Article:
Film-making and extreme sports have always gone hand in hand and handheld amateur videos filmed in skateparks have long been the primary way for skaters and BMXers to gain exposure. “Ten years ago, you’d have that one mate with a Handycam who’d film a day’s session and spend a week editing it,” says Webb says. “That’s changed now. Everything’s become instant.” Mobile internet, social media and, now, tiny, durable, hi-res cameras have allowed riders like Webb to document their careers day by day, hour by hour, and to build huge, devoted fanbases online. This is also, Webb says, a large part of what makes him a bankable product. “Social media makes you who you are these days, it’s the be-all and end-all. Riders have to be taking photos, filming clips and uploading them every day, that’s where the value is.” We conduct our trial at a sparkling new indoor skatepark in Bognor Regis, and throughout the morning young fans sheepishly accost Webb for signed helmets and, inevitably, photographs. Webb grins gamely and offers fist-bumps. “Having loads of Instagram followers is almost more valuable than having five X-Games medals,” he says.

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Family life: Armistice Day, Débris by the Faces and apple chutney

Readers favourite photographs, songs and recipes

This is my grandma, Joan Theresa Syrett (née Wagstaff), selling flags on Armistice Day 1918. She was born on 15 May 1915, the middle child of five. Her mother died suddenly when Joan was 15 and she had to help her father look after her younger brother and sister.

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Allen Jones, Duncan Campbell, Robert Heinecke: this weeks new exhibitions

From Allen Joness erotic art in London to Robert Heineckens neo-surrealism in Liverpool, Skye Sherwin and Robert Clark find out whats happening in art around the country

After more than a centurys hiatus, Lord Leightons lavish abode is once again hosting a stellar gathering of his artist friends. Work from the Pérez Simón collection of 19th-century art will echo Leightons Arabian architectural fantasy, which includes a blue-tiled peacock room. Lawrence Alma-Tademas painting The Roses Of Heliogabalus, last shown here 100 years ago, contains dark undertones, while Leightons own painterly vision of sexuality, on the other hand, is pure sugar: his angelic nymph Crenaia poses coyly, her rosy flesh emerging from diaphanous white linen. Other highlights include Pre-Raphaelite greats Millais, Rossetti and Burne-Jones.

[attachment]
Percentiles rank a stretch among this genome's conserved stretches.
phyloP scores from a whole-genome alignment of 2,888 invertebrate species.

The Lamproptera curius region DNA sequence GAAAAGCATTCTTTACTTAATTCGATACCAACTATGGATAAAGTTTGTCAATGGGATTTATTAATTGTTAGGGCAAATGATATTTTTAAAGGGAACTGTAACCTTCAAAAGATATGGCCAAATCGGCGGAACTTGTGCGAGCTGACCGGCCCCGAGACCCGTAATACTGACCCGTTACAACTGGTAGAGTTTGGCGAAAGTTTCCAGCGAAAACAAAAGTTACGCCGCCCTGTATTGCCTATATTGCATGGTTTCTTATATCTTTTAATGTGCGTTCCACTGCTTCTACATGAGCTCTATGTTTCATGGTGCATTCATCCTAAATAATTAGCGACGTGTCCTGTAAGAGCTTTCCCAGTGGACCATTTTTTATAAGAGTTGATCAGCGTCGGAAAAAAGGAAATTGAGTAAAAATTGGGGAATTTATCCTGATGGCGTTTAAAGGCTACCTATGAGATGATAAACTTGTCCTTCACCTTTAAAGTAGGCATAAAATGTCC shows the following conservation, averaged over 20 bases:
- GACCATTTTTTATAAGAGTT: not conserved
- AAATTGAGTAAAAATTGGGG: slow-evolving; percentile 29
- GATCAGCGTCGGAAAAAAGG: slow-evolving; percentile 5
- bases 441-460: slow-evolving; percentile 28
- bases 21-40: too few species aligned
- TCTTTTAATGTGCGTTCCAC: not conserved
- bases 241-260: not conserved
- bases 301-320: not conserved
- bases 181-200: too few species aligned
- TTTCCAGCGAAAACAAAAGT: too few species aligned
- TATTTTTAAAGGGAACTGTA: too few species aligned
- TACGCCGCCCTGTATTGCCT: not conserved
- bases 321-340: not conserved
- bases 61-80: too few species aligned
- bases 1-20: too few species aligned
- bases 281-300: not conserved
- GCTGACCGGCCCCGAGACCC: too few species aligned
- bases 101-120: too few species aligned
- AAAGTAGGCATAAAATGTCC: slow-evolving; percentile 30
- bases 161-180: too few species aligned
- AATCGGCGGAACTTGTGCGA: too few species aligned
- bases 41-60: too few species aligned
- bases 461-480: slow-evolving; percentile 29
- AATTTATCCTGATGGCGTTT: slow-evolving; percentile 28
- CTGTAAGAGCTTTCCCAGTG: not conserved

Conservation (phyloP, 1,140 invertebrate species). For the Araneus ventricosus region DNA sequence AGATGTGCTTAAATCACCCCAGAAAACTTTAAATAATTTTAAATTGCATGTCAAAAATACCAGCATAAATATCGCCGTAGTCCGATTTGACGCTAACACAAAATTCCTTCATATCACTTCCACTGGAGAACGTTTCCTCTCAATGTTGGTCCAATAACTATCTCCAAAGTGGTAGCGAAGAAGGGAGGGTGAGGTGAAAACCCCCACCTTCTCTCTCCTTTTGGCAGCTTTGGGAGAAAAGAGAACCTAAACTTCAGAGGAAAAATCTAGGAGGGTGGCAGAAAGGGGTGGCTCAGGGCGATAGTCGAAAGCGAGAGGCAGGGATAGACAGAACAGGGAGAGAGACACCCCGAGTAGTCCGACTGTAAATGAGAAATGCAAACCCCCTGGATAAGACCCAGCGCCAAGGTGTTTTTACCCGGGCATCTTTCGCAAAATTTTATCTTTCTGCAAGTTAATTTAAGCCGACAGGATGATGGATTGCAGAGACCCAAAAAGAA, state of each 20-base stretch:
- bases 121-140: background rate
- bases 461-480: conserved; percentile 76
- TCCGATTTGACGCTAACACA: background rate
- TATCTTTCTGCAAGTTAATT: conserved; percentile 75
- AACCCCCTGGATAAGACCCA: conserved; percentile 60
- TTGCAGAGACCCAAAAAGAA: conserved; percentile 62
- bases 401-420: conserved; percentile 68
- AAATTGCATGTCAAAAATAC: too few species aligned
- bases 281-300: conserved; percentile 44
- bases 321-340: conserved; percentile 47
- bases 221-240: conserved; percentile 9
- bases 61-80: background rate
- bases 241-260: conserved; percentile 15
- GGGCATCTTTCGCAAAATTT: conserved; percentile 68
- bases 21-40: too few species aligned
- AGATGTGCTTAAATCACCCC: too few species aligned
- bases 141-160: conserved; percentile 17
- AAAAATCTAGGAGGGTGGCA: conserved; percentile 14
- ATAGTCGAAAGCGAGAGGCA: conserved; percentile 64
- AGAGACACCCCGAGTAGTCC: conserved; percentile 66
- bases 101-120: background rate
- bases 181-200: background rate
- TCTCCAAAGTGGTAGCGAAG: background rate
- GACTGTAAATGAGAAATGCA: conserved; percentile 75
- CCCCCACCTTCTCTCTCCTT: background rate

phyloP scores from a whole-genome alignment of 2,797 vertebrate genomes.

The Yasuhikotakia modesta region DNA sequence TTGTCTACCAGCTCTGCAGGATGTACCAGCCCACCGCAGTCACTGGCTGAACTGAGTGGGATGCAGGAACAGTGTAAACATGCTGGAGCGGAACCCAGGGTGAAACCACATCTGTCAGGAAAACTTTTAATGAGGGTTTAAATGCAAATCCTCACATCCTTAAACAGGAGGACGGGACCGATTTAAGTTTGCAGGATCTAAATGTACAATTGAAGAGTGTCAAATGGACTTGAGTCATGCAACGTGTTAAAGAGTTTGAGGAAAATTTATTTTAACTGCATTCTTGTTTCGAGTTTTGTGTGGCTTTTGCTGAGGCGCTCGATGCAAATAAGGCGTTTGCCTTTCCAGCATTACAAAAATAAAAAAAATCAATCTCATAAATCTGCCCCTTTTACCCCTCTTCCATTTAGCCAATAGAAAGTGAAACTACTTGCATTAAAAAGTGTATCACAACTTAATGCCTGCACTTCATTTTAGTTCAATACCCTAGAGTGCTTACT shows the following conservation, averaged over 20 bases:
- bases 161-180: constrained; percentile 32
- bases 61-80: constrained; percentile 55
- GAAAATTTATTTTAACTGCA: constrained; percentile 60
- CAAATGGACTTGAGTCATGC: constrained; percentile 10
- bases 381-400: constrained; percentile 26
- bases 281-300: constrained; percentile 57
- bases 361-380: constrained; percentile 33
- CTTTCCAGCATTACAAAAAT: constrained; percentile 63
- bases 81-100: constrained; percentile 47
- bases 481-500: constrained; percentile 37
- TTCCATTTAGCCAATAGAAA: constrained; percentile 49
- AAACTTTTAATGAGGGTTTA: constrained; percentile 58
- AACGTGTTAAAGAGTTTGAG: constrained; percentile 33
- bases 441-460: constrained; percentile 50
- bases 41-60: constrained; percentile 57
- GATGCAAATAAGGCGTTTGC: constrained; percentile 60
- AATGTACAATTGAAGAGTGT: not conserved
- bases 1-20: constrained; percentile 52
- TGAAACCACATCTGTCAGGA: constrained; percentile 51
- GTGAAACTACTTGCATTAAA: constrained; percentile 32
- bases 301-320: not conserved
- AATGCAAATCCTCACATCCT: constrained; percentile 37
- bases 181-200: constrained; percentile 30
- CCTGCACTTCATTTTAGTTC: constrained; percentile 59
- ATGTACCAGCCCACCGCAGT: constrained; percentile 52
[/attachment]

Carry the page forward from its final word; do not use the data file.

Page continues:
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Monochrome Cairo and sepia Syria: early photographs of the Middle East  in pictures

In 1862, the Prince of Wales (later King Edward VII) was sent on an educational tour of the Middle East, accompanied by the British photographer Francis Bedford the first photographer to ever join a royal tour. A new exhibition at The Queens Gallery, Buckingham Palace, documents Bedfords work, showing dignitaries, landscapes and classical ruins from a time untouched by modernity

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Francis Bedfords astonishing photographs of the 1862 royal tour

When the Prince of Wales was sent away on a trip to the Middle East to prevent him behaving badly, Francis Bedford went with him the pictures he took captured famous sites unchanged for thousands of years